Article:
Auckland power company Vector has admitted overcharging thousands of its customers.
In a new settlement announced today, the Commerce Commission said Vector would reduce the amount of revenue it earned by nearly $13.9 million, starting next year in April.
It said the power company overcharged nearly 30 percent of households between 2014 and 2015.
The commission said Vector agreed to earn less revenue and keep some residential power prices the same for the next two years instead of going through the courts.
The commission said it accepted that Vector did not intend to breach its regulated price path when it restructured its residential tariffs in 2013.
Vector restructured its prices for residential customers into low-user and standard user, but it fell to electricity retailers to identify Vector customers and switch them to the most appropriate tariffs under the restructured prices.
In setting prices for the two tariffs, Vector assumed that competition in the electricity retail market would ensure that virtually all residential customers would be switched to the most appropriate rate from the first day, said the commission.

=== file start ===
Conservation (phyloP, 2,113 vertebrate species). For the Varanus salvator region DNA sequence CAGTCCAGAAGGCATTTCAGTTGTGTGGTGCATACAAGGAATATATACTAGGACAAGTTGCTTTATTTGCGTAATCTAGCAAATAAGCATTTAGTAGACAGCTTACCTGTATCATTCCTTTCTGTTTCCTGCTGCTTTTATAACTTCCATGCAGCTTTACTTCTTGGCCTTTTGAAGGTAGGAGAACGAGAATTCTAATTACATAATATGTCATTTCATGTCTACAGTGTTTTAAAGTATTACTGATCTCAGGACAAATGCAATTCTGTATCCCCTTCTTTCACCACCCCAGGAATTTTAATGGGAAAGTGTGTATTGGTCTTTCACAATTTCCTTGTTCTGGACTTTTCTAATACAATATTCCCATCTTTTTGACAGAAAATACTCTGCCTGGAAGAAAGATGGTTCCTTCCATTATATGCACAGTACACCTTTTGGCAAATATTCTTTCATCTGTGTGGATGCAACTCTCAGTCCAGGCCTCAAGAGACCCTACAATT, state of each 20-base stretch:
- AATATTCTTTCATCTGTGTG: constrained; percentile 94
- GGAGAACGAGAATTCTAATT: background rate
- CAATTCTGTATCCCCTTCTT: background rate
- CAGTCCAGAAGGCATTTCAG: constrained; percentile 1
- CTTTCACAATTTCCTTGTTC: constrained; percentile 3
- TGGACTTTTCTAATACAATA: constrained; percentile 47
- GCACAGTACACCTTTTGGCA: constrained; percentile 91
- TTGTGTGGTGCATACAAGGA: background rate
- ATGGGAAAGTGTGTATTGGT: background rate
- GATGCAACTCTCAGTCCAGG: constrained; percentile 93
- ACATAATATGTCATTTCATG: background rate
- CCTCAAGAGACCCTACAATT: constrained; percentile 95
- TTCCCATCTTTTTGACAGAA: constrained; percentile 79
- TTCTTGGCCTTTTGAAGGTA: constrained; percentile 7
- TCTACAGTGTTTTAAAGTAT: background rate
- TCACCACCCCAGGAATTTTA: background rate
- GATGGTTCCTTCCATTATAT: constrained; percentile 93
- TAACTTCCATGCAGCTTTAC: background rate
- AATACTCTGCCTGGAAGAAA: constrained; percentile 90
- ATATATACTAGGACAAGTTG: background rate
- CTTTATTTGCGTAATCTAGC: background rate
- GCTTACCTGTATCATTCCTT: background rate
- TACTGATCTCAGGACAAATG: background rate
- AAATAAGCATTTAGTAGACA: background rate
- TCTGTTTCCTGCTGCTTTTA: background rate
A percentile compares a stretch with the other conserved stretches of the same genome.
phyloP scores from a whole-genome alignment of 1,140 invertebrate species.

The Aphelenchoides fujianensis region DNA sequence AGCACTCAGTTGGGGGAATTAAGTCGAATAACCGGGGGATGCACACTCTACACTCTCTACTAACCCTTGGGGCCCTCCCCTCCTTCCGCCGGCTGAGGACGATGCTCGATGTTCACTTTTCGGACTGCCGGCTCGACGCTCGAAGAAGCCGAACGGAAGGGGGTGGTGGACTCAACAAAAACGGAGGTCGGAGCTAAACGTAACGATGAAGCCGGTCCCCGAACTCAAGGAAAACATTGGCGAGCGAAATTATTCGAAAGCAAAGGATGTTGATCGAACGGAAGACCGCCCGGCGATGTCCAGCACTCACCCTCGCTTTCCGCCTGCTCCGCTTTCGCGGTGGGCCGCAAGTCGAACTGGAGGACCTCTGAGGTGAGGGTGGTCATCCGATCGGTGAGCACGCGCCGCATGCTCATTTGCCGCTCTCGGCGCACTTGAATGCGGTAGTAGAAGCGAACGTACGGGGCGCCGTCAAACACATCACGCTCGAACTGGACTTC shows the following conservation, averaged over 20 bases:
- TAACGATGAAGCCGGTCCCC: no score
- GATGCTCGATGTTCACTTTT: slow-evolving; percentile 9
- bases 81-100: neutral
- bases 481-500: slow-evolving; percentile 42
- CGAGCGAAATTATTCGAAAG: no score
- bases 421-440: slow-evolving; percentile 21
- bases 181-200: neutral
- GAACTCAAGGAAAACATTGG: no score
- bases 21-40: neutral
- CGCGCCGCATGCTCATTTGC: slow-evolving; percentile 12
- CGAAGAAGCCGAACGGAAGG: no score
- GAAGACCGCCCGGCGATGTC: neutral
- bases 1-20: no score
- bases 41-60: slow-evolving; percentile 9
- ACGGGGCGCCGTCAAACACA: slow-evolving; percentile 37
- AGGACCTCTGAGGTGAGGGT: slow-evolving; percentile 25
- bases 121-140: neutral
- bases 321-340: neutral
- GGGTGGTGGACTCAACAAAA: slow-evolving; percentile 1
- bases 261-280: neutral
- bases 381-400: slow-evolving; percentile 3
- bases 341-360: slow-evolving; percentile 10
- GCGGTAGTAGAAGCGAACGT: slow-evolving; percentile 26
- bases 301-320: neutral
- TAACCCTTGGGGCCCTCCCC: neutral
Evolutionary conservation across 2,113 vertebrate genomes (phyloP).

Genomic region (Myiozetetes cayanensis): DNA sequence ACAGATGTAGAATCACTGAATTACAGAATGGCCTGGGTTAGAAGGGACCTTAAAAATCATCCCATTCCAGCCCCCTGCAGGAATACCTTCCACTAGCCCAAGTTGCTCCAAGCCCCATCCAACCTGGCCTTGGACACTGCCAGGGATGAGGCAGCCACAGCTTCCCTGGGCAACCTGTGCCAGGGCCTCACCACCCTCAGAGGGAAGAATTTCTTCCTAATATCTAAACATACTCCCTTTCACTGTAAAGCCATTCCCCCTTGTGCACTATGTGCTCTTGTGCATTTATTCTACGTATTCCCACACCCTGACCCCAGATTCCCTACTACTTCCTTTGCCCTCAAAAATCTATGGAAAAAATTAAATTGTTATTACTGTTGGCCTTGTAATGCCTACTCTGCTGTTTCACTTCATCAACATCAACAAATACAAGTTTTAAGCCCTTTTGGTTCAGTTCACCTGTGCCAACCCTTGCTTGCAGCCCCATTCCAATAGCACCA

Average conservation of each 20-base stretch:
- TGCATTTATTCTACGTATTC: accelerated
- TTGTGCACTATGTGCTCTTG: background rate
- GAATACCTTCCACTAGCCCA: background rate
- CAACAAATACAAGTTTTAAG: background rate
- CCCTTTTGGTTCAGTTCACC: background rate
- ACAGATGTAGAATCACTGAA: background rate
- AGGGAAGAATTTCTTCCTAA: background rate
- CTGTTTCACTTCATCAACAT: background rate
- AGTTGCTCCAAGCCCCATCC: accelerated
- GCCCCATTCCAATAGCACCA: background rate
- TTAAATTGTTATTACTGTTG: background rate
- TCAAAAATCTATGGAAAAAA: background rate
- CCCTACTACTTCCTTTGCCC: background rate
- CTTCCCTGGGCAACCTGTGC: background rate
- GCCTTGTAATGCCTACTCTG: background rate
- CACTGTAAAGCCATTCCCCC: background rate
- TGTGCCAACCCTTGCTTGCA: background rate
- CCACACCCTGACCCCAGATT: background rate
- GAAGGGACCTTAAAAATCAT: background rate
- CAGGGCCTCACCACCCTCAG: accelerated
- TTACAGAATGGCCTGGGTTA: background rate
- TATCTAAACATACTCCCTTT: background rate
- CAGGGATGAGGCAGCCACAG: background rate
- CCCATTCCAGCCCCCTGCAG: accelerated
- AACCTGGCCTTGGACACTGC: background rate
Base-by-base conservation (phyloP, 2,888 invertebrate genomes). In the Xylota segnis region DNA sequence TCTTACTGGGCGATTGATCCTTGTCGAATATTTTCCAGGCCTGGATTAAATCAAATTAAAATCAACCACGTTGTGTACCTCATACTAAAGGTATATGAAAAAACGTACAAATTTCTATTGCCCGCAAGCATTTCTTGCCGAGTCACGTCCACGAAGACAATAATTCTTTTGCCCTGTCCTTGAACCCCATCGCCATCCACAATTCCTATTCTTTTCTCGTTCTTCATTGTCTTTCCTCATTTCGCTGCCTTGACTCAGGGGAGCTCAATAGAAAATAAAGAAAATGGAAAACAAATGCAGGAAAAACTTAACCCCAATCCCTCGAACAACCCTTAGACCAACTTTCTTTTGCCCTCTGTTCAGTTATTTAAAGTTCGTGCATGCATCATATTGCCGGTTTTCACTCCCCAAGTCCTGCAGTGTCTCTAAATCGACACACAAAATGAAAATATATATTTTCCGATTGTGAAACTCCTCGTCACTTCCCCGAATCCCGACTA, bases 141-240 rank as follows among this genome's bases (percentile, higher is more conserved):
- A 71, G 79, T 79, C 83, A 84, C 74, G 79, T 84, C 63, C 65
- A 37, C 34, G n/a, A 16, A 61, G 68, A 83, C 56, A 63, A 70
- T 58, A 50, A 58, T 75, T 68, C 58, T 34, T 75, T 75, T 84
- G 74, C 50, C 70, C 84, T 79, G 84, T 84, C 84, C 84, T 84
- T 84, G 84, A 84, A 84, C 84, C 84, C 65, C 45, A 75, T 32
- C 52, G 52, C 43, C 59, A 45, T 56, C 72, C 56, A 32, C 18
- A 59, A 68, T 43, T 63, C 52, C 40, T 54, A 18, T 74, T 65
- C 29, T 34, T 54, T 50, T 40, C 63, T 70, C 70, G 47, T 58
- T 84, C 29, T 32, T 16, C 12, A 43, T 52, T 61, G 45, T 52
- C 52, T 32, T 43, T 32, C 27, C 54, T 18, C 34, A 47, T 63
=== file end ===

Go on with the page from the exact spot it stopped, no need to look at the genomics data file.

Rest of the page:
However, at the end of the first year of the new price structure, 28 percent of Auckland households had still not been switched to the tariff that was appropriate for their circumstances and so were paying more than they needed to.
Commission deputy chair Sue Begg said Vector should not have assumed that users would all be immediately transferred by electricity retailers to the best rate.
The chief executive of Consumer New Zealand, Sue Chetwin, said Vector should have known better.
"This is not the first time a lines company has been pinged by the Commerce Commission, so I think they do have to be careful in their pricing, I mean they are monopolies."
Vector delivers electricity to more than 500,000 homes and businesses in the greater Auckland region.